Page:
Investing in real estate is a lucrative business in America. Only 3 percent of Americans, roughly 7 million people, are actively engaged in real estate investing, earning on average of more than $75,000 each year.
As with any investment, you must be aware of your responsibilities when dealing with real estate. In order to make the most out of your investment, protect yourself and your tenants against potential problems. Explore the following four tips that can help you make the best of your real estate investment.
Put All Agreements in Writing
Image via Flickr by MarkMoz12
Dealing with tenants can be a stressful issue, one that you need to handle efficiently. One of the areas you can’t overlook is setting down all agreements in writing. To remain legally enforceable, you should make sure that whatever details you have discussed and agreed upon verbally with a tenant get confirmed in writing and signed by both parties.
The written agreement should define the roles and responsibilities of both sides. The following list outlines details you should included in real estate agreements:
- Lease length
- Rent amount
- Names of tenant(s)
- Security deposit amount
- Roles and responsibilities of tenant and landlord
- Late and penalty fees
Cover Your Bases by Getting Insured
Insurance is a safety net you cannot do without if you are a landlord. This point is especially important if you live in states that experience natural disasters such as hurricanes and floods. The money you receive from insurance can help fix damages from water, mold, or natural disasters. Before leasing your property, meet with a registered broker to discuss which form of insurance best suits your situation.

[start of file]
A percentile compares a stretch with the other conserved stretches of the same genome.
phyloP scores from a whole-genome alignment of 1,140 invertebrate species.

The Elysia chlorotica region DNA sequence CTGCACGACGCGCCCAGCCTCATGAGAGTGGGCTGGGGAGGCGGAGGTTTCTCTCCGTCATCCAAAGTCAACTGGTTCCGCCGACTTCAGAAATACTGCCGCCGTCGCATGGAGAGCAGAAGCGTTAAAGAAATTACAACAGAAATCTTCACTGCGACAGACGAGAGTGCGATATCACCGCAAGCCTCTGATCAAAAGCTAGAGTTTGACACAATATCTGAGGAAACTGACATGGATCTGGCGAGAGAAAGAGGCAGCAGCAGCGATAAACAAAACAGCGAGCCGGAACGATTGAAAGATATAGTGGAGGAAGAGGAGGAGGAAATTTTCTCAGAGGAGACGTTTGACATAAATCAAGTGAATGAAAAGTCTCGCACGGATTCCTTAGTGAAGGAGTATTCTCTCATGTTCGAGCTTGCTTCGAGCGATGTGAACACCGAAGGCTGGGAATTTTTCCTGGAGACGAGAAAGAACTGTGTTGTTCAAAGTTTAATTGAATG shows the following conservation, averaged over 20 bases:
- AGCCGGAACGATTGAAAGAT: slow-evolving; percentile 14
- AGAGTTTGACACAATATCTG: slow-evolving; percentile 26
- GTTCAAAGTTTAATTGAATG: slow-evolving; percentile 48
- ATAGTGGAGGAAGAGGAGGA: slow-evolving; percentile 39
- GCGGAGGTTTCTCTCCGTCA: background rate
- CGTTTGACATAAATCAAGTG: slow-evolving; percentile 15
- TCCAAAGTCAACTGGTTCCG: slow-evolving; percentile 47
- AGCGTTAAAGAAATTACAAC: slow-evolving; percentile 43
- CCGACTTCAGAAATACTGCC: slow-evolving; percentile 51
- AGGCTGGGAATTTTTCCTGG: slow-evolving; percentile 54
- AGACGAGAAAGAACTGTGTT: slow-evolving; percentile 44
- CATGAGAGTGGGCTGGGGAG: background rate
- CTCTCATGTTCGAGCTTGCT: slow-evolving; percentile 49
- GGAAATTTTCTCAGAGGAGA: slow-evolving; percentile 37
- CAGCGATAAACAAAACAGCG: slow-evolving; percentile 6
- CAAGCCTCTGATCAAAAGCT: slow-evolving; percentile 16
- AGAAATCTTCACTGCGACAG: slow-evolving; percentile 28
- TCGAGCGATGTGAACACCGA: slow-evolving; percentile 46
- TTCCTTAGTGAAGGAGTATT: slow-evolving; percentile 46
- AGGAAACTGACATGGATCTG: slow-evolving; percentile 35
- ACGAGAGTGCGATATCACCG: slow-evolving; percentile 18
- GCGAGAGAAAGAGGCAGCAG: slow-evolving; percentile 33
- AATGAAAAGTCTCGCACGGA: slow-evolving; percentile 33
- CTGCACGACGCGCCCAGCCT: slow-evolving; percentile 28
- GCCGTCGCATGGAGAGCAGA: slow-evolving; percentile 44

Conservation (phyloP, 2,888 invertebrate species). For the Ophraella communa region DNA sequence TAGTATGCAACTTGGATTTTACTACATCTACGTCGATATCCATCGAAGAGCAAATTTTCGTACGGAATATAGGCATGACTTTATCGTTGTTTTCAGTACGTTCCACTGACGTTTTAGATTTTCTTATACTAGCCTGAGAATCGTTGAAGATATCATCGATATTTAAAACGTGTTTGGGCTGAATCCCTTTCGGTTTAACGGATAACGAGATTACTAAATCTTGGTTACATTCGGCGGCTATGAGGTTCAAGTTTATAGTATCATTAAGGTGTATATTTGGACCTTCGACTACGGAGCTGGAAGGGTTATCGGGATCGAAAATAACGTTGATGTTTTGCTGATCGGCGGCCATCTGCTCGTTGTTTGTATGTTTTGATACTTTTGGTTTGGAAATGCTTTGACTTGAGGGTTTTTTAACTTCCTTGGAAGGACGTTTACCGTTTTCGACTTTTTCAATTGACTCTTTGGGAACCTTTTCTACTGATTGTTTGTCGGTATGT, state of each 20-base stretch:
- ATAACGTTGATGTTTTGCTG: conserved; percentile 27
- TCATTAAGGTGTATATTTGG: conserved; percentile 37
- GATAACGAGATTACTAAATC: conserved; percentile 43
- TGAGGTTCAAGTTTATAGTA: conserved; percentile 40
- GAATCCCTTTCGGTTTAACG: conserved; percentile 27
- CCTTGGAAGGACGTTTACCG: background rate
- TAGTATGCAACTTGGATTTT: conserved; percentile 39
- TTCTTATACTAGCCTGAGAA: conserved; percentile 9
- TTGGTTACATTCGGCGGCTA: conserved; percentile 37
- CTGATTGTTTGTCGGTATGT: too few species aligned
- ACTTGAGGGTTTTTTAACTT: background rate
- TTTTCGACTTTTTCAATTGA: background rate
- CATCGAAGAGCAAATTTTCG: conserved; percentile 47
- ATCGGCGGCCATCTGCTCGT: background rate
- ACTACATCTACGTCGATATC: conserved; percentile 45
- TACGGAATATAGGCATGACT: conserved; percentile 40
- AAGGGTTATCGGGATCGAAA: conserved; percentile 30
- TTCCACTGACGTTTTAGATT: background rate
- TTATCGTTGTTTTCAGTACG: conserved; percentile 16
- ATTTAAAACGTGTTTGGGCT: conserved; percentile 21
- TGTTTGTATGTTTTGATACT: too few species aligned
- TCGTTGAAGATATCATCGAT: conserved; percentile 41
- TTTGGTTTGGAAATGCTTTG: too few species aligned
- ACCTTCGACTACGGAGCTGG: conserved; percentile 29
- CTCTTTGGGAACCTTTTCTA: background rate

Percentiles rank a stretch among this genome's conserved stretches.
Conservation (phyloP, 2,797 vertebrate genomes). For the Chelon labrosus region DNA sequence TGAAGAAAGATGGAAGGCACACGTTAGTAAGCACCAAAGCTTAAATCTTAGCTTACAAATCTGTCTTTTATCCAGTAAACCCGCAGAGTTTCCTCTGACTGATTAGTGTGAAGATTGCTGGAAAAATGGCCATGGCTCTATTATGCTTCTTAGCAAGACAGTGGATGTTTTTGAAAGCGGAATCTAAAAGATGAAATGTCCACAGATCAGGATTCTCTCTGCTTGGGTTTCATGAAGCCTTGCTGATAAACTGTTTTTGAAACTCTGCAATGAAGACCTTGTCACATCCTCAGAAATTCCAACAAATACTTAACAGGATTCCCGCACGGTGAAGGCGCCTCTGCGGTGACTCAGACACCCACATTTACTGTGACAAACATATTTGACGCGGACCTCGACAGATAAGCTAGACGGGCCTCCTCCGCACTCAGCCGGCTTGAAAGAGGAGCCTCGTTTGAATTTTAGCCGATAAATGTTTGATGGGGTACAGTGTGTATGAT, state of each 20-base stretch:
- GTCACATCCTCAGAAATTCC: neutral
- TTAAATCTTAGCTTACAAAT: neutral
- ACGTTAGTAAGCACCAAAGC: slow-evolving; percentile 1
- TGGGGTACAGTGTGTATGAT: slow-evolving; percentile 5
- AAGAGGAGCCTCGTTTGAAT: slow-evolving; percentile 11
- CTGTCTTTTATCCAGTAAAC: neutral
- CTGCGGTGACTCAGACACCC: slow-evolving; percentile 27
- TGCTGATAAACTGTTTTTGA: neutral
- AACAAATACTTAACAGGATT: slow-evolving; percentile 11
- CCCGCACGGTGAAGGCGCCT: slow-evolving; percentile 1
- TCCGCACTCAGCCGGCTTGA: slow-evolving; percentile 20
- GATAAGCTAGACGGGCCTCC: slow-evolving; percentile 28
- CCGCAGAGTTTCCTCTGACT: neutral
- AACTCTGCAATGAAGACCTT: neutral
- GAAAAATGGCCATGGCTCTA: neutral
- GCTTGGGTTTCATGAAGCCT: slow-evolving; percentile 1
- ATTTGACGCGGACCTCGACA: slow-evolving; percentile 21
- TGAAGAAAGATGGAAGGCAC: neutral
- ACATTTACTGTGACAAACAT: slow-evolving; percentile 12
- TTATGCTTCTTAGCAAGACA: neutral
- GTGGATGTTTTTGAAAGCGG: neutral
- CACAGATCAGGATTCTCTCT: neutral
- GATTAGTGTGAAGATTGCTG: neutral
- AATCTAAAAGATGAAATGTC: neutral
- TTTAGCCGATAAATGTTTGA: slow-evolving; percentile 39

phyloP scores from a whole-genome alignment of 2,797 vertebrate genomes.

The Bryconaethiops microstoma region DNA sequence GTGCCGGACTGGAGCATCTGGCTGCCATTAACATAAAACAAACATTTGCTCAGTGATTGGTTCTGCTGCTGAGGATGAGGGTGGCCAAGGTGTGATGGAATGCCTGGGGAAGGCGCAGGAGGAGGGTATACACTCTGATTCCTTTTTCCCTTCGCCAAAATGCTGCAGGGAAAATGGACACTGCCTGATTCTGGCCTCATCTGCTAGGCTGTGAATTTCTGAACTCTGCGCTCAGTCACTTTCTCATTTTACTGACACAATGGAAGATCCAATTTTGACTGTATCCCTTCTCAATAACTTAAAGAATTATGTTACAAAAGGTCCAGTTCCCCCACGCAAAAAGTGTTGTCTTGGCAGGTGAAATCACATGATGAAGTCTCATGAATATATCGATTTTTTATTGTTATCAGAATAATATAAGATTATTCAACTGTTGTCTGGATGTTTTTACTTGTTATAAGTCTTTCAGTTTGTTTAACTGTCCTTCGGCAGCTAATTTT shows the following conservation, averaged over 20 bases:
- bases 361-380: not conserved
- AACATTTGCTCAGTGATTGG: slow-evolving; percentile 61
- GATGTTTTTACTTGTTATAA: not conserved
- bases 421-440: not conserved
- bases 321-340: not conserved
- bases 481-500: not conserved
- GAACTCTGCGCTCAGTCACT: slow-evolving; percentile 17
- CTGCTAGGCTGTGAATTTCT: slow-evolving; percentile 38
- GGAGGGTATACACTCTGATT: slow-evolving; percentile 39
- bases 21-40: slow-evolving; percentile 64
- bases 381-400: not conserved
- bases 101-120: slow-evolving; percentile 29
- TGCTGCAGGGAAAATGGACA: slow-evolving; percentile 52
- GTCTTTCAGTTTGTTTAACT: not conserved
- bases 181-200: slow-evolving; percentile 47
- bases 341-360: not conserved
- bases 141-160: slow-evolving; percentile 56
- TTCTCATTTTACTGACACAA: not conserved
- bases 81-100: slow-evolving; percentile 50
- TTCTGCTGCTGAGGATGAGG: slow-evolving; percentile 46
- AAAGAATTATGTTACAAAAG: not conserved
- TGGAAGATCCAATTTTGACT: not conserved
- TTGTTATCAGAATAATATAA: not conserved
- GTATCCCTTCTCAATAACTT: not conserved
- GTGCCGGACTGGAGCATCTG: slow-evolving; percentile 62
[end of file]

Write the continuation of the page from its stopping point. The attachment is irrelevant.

Address Problems as Soon as They Arise
The onus is on you as the landlord to fix property problems highlighted by tenants. Take care of problems such as leaks immediately to avoid future costly repairs. For example, water leaks that aren’t fixed can lead to mold development. Removing mold is a costly and time-consuming chore. According to 2017 price estimates from Home Advisor, these costs can range between $450 and $6,000.
Screen Rental Applicants Carefully
Discriminating against people based on race, creed, gender, disability, or religion is unlawful according to the established fair housing laws. However, you are well within your rights to refuse to accept a tenant based on the following criteria:
- Tenants who have poor credit could signal that these individuals may default on their monthly rental payments.
- Tenants whose references have nothing good to say about their behavior and how they treat property warrant some considerations on your part.
- Tenants who have pets. If you do not allow pets on the premises, you will need to make this point clear to potential tenants.
With each of these items listed above, you will need to discreetly let the prospective tenant know the basis of your rejection. You’ll need to do so diplomatically to avoid confrontation and hostility.
As a landlord, you want to make the most from your investment. Apply the above four tips to make sure your real estate investment stays protected.